The Influence of Calorie Labeling on Food Orders and Consumption: A Review of the Literature

Kamila M. Kiszko, Olivia D. Martinez, Courtney Abrams, Brian Elbel

Research output: Contribution to journalReview articlepeer-review


Obesity is a challenging public health problem that affects millions of Americans. Increasingly policy makers are seeking environmental and policy-based solutions to combat and prevent its serious health effects. Calorie labeling mandates, including the provision in the 2010 Patient Protection and Affordable Care Act that is set to begin in 2014, have been one of the most popular and most studied approaches. This review examines 31 studies published from January 1, 2007 through July 19, 2013. It builds on Harnack and French’s 2008 review and assesses the evidence on the effectiveness of calorie labeling at the point of purchase. We find that, while there are some positive results reported from studies examining the effects of calorie labeling, overall the best designed studies (real world studies, with a comparison group) show that calorie labels do not have the desired effect in reducing total calories ordered at the population level. Moving forward, researchers should consider novel, more effective ways of presenting nutrition information, while keeping a focus on particular subgroups that may be differentially affected by nutrition policies.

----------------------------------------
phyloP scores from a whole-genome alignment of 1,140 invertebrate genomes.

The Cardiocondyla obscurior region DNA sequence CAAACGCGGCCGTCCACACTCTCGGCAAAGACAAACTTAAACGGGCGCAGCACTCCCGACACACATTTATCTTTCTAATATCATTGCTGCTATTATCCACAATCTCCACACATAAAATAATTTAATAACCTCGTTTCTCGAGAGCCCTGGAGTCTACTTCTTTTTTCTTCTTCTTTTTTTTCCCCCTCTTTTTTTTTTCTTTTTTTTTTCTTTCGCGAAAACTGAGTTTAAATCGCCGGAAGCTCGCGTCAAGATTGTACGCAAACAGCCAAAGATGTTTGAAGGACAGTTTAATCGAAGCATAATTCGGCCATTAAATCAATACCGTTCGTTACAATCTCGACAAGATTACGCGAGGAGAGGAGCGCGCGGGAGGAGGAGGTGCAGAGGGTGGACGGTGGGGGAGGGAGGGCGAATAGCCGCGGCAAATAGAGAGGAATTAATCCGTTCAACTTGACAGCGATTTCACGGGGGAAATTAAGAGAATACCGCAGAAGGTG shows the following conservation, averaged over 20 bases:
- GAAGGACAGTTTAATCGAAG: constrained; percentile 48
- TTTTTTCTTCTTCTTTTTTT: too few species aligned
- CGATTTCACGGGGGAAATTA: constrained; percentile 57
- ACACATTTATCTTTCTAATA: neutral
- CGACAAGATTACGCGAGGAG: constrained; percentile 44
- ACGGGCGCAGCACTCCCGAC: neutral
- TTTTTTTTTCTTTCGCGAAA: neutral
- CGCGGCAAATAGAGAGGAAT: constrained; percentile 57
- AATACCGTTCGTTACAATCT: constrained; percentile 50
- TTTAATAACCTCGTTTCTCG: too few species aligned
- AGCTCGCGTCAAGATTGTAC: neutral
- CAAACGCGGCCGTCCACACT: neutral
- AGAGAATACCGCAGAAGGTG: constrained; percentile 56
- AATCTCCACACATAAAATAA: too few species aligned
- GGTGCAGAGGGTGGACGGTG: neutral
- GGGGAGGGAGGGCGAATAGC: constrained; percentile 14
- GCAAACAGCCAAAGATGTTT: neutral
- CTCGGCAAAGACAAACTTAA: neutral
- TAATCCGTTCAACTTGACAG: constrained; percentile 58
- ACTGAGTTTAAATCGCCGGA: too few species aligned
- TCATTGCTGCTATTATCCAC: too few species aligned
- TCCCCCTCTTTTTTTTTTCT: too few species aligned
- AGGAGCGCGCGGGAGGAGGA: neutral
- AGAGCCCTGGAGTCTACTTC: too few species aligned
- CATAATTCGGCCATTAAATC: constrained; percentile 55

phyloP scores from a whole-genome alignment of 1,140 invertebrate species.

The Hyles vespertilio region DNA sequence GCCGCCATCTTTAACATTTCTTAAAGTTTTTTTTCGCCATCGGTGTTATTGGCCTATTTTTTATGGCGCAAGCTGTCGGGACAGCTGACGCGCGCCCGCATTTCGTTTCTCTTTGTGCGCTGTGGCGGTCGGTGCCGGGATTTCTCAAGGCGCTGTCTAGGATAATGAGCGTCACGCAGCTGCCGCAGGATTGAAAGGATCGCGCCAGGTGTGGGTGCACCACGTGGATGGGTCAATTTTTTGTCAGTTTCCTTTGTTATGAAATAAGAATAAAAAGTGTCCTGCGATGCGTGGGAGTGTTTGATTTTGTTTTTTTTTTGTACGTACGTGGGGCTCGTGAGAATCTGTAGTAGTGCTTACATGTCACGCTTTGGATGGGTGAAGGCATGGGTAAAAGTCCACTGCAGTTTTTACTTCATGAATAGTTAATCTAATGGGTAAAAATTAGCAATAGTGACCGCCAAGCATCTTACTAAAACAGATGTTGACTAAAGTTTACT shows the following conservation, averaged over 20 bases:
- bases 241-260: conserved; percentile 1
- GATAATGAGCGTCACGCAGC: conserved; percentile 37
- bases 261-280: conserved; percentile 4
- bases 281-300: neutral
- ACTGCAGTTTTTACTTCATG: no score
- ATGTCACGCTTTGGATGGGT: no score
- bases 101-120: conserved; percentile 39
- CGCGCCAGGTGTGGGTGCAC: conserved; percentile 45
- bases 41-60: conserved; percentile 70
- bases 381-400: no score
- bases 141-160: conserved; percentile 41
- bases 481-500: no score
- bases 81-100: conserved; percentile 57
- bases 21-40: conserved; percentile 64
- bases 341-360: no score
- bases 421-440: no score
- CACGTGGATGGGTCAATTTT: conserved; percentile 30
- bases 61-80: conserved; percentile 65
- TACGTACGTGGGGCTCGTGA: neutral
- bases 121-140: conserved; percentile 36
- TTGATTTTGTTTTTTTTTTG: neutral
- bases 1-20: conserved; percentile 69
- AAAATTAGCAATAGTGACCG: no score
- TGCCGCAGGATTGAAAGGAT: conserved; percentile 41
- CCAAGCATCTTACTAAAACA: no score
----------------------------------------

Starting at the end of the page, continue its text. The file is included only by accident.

Original languageEnglish (US)
Pages (from-to)1248-1269
Number of pages22
JournalJournal of Community Health
Issue number6
StatePublished - Oct 31 2014


  • Calorie labeling
  • Fast food
  • Menu labeling
  • Nutrition policy
  • Obesity

ASJC Scopus subject areas

  • Health(social science)
  • Public Health, Environmental and Occupational Health


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